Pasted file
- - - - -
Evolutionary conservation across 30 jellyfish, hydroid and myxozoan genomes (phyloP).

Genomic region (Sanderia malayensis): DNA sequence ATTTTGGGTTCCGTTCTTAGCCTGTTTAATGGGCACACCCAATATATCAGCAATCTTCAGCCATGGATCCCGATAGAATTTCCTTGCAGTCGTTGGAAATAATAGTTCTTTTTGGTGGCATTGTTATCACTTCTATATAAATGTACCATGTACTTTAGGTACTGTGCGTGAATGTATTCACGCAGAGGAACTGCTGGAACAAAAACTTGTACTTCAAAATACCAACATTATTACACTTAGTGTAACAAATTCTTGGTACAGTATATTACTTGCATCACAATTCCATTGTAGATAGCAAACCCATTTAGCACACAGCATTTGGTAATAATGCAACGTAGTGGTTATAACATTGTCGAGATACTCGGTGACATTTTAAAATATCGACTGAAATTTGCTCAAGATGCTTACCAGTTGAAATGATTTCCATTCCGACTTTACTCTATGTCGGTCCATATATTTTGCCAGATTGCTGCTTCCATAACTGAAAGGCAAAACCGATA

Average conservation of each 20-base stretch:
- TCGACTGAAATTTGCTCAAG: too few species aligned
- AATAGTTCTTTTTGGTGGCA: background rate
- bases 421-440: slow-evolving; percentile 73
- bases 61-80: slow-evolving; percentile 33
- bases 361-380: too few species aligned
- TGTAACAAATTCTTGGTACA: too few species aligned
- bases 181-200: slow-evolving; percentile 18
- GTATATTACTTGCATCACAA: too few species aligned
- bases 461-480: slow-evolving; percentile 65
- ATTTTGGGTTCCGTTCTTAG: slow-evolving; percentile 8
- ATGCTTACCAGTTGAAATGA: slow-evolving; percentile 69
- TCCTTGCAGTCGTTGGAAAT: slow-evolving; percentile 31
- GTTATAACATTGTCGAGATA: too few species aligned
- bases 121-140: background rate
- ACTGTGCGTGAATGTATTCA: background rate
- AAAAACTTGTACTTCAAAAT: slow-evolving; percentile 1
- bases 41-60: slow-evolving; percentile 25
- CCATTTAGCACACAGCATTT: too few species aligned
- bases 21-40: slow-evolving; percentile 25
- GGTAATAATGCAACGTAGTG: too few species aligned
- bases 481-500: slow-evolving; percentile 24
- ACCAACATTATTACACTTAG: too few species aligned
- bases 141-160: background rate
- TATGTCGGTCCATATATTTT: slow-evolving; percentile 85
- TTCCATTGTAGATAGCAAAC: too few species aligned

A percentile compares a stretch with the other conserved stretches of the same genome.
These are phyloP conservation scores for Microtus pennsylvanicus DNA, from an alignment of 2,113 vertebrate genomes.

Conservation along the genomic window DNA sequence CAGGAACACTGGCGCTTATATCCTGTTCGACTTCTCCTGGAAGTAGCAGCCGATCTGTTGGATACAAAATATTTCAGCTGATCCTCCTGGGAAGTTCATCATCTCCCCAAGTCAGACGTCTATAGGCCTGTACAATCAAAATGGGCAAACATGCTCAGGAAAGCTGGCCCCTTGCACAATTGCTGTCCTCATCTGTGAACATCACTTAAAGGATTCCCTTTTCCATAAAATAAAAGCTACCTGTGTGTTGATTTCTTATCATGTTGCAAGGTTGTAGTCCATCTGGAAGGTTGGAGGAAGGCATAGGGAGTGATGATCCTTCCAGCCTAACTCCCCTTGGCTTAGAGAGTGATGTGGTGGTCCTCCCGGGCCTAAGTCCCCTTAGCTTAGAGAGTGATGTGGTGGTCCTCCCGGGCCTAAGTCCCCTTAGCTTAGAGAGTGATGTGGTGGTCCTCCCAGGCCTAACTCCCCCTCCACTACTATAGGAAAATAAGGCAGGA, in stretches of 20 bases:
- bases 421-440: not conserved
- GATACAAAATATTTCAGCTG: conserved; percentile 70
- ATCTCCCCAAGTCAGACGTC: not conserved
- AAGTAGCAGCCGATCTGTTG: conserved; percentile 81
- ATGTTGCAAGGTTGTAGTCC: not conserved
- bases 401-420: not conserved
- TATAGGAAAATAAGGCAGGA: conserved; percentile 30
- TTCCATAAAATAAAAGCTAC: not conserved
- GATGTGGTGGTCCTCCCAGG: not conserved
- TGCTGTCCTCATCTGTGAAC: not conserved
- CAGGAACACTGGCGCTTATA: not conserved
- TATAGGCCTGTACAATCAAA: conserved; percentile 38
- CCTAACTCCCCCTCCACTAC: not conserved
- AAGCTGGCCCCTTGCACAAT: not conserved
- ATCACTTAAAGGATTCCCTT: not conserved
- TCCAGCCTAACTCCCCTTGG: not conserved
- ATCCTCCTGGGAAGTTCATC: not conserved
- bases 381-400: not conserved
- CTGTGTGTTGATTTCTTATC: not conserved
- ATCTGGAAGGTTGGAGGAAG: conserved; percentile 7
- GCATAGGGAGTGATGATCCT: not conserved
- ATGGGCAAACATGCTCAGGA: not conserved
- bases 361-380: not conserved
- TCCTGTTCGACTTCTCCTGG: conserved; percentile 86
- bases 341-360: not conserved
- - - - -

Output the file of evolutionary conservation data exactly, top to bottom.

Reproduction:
Evolutionary conservation across 30 jellyfish, hydroid and myxozoan genomes (phyloP).

Genomic region (Sanderia malayensis): DNA sequence ATTTTGGGTTCCGTTCTTAGCCTGTTTAATGGGCACACCCAATATATCAGCAATCTTCAGCCATGGATCCCGATAGAATTTCCTTGCAGTCGTTGGAAATAATAGTTCTTTTTGGTGGCATTGTTATCACTTCTATATAAATGTACCATGTACTTTAGGTACTGTGCGTGAATGTATTCACGCAGAGGAACTGCTGGAACAAAAACTTGTACTTCAAAATACCAACATTATTACACTTAGTGTAACAAATTCTTGGTACAGTATATTACTTGCATCACAATTCCATTGTAGATAGCAAACCCATTTAGCACACAGCATTTGGTAATAATGCAACGTAGTGGTTATAACATTGTCGAGATACTCGGTGACATTTTAAAATATCGACTGAAATTTGCTCAAGATGCTTACCAGTTGAAATGATTTCCATTCCGACTTTACTCTATGTCGGTCCATATATTTTGCCAGATTGCTGCTTCCATAACTGAAAGGCAAAACCGATA

Average conservation of each 20-base stretch:
- TCGACTGAAATTTGCTCAAG: too few species aligned
- AATAGTTCTTTTTGGTGGCA: background rate
- bases 421-440: slow-evolving; percentile 73
- bases 61-80: slow-evolving; percentile 33
- bases 361-380: too few species aligned
- TGTAACAAATTCTTGGTACA: too few species aligned
- bases 181-200: slow-evolving; percentile 18
- GTATATTACTTGCATCACAA: too few species aligned
- bases 461-480: slow-evolving; percentile 65
- ATTTTGGGTTCCGTTCTTAG: slow-evolving; percentile 8
- ATGCTTACCAGTTGAAATGA: slow-evolving; percentile 69
- TCCTTGCAGTCGTTGGAAAT: slow-evolving; percentile 31
- GTTATAACATTGTCGAGATA: too few species aligned
- bases 121-140: background rate
- ACTGTGCGTGAATGTATTCA: background rate
- AAAAACTTGTACTTCAAAAT: slow-evolving; percentile 1
- bases 41-60: slow-evolving; percentile 25
- CCATTTAGCACACAGCATTT: too few species aligned
- bases 21-40: slow-evolving; percentile 25
- GGTAATAATGCAACGTAGTG: too few species aligned
- bases 481-500: slow-evolving; percentile 24
- ACCAACATTATTACACTTAG: too few species aligned
- bases 141-160: background rate
- TATGTCGGTCCATATATTTT: slow-evolving; percentile 85
- TTCCATTGTAGATAGCAAAC: too few species aligned

A percentile compares a stretch with the other conserved stretches of the same genome.
These are phyloP conservation scores for Microtus pennsylvanicus DNA, from an alignment of 2,113 vertebrate genomes.

Conservation along the genomic window DNA sequence CAGGAACACTGGCGCTTATATCCTGTTCGACTTCTCCTGGAAGTAGCAGCCGATCTGTTGGATACAAAATATTTCAGCTGATCCTCCTGGGAAGTTCATCATCTCCCCAAGTCAGACGTCTATAGGCCTGTACAATCAAAATGGGCAAACATGCTCAGGAAAGCTGGCCCCTTGCACAATTGCTGTCCTCATCTGTGAACATCACTTAAAGGATTCCCTTTTCCATAAAATAAAAGCTACCTGTGTGTTGATTTCTTATCATGTTGCAAGGTTGTAGTCCATCTGGAAGGTTGGAGGAAGGCATAGGGAGTGATGATCCTTCCAGCCTAACTCCCCTTGGCTTAGAGAGTGATGTGGTGGTCCTCCCGGGCCTAAGTCCCCTTAGCTTAGAGAGTGATGTGGTGGTCCTCCCGGGCCTAAGTCCCCTTAGCTTAGAGAGTGATGTGGTGGTCCTCCCAGGCCTAACTCCCCCTCCACTACTATAGGAAAATAAGGCAGGA, in stretches of 20 bases:
- bases 421-440: not conserved
- GATACAAAATATTTCAGCTG: conserved; percentile 70
- ATCTCCCCAAGTCAGACGTC: not conserved
- AAGTAGCAGCCGATCTGTTG: conserved; percentile 81
- ATGTTGCAAGGTTGTAGTCC: not conserved
- bases 401-420: not conserved
- TATAGGAAAATAAGGCAGGA: conserved; percentile 30
- TTCCATAAAATAAAAGCTAC: not conserved
- GATGTGGTGGTCCTCCCAGG: not conserved
- TGCTGTCCTCATCTGTGAAC: not conserved
- CAGGAACACTGGCGCTTATA: not conserved
- TATAGGCCTGTACAATCAAA: conserved; percentile 38
- CCTAACTCCCCCTCCACTAC: not conserved
- AAGCTGGCCCCTTGCACAAT: not conserved
- ATCACTTAAAGGATTCCCTT: not conserved
- TCCAGCCTAACTCCCCTTGG: not conserved
- ATCCTCCTGGGAAGTTCATC: not conserved
- bases 381-400: not conserved
- CTGTGTGTTGATTTCTTATC: not conserved
- ATCTGGAAGGTTGGAGGAAG: conserved; percentile 7
- GCATAGGGAGTGATGATCCT: not conserved
- ATGGGCAAACATGCTCAGGA: not conserved
- bases 361-380: not conserved
- TCCTGTTCGACTTCTCCTGG: conserved; percentile 86
- bases 341-360: not conserved